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Variable Skip Factor Algorithm

IP.com Disclosure Number: IPCOM000086907D
Original Publication Date: 1976-Nov-01
Included in the Prior Art Database: 2005-Mar-03
Document File: 1 page(s) / 11K

Publishing Venue

IBM

Related People

Durst, DD: AUTHOR [+2]

Abstract

The use of a skip factor is known for the purpose of synchronizing a cyclical memory with a program to minimize waiting time by either the memory, which might cause overruns, or by the program, both of which affect throughput. For example, logically sequential 256 byte blocks of data may actually be spaced apart by five blocks in a record on a disk if the skip factor is five.

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Variable Skip Factor Algorithm

The use of a skip factor is known for the purpose of synchronizing a cyclical memory with a program to minimize waiting time by either the memory, which might cause overruns, or by the program, both of which affect throughput. For example, logically sequential 256 byte blocks of data may actually be spaced apart by five blocks in a record on a disk if the skip factor is five.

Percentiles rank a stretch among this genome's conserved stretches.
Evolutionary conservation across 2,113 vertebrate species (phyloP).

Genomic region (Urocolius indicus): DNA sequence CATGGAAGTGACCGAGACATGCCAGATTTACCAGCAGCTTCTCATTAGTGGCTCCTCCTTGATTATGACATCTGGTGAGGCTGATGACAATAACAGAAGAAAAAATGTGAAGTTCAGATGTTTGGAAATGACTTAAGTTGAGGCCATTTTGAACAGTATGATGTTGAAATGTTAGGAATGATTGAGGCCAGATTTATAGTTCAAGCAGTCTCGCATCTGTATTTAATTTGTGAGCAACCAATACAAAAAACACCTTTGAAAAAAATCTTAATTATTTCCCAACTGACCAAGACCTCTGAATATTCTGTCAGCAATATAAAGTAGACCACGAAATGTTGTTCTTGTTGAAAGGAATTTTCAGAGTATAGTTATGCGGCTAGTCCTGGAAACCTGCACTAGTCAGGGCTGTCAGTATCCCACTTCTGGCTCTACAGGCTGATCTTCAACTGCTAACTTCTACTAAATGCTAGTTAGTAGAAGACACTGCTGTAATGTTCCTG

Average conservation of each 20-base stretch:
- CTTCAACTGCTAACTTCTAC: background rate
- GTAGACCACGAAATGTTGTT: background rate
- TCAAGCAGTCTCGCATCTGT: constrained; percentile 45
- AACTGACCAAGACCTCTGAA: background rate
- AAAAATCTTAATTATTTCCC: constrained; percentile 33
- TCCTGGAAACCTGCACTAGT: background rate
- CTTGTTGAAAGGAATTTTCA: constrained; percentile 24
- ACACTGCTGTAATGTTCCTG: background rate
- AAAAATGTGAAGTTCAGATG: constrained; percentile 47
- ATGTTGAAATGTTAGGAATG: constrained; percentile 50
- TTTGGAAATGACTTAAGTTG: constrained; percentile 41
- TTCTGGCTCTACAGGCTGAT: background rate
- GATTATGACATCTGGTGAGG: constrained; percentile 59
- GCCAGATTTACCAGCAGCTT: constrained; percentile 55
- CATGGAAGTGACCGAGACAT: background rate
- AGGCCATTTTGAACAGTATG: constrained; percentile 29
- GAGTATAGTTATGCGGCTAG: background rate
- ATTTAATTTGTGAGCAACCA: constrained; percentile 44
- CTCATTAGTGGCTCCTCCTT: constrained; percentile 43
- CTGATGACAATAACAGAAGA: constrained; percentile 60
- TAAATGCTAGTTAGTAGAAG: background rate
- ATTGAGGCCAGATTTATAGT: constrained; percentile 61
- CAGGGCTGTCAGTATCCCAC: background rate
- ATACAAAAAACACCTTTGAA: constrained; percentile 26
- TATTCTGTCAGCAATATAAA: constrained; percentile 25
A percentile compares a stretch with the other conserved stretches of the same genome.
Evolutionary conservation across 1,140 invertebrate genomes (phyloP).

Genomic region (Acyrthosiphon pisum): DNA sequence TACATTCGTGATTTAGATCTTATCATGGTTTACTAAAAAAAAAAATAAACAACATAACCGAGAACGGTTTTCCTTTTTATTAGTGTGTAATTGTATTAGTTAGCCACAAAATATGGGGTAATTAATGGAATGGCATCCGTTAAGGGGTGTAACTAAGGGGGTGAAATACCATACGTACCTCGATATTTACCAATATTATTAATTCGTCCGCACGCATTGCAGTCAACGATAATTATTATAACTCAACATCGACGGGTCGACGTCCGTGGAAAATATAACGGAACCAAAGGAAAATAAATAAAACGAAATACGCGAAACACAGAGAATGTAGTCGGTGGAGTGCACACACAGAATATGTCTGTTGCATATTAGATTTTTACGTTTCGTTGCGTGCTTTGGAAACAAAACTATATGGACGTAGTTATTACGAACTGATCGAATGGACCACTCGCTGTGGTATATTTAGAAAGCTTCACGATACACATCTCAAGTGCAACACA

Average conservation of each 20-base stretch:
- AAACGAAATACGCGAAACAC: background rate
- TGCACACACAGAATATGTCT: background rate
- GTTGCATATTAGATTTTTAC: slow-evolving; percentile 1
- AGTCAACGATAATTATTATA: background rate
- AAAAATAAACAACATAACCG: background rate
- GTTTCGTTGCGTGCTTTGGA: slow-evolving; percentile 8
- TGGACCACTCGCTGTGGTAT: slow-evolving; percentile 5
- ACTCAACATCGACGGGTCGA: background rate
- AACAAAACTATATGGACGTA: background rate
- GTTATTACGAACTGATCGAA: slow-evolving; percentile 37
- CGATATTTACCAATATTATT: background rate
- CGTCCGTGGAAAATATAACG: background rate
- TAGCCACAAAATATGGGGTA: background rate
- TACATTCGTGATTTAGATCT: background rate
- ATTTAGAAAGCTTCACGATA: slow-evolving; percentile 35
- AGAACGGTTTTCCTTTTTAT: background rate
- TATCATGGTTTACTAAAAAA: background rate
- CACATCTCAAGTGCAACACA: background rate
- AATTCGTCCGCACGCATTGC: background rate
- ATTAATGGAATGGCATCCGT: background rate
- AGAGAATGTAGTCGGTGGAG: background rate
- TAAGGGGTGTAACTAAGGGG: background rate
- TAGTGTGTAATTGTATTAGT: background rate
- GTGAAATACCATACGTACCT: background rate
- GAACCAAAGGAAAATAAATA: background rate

The problem with known skip factors is that they are not variable and therefore cannot be optimum for many programs. If one or more skip factors are written onto a standardized disk location, e.g., track 0, the disk I/O support program can utilize the optimum skip factor in the algorithm shown below. Alternately, an optimum skip factor could be loaded from a terminal with the program at system initialization to avoid the need for a standardized skip factor location on disk.

The general algorithm is:

1. N = L.A. x S.F.

2. If N > L.R. - 1

3. N = N + 1 - L.R. and go to 2

4. Else P.A. = N where:

L.A. = Logical Address received from a data base

management program;

P.A. = Physical Block Address on the disk;

L.R. = The largest number of blocks in a record

on the disk; and

S.F. = The block skip factor number received from

the standardized disk location or from a

terminal during system initialization.

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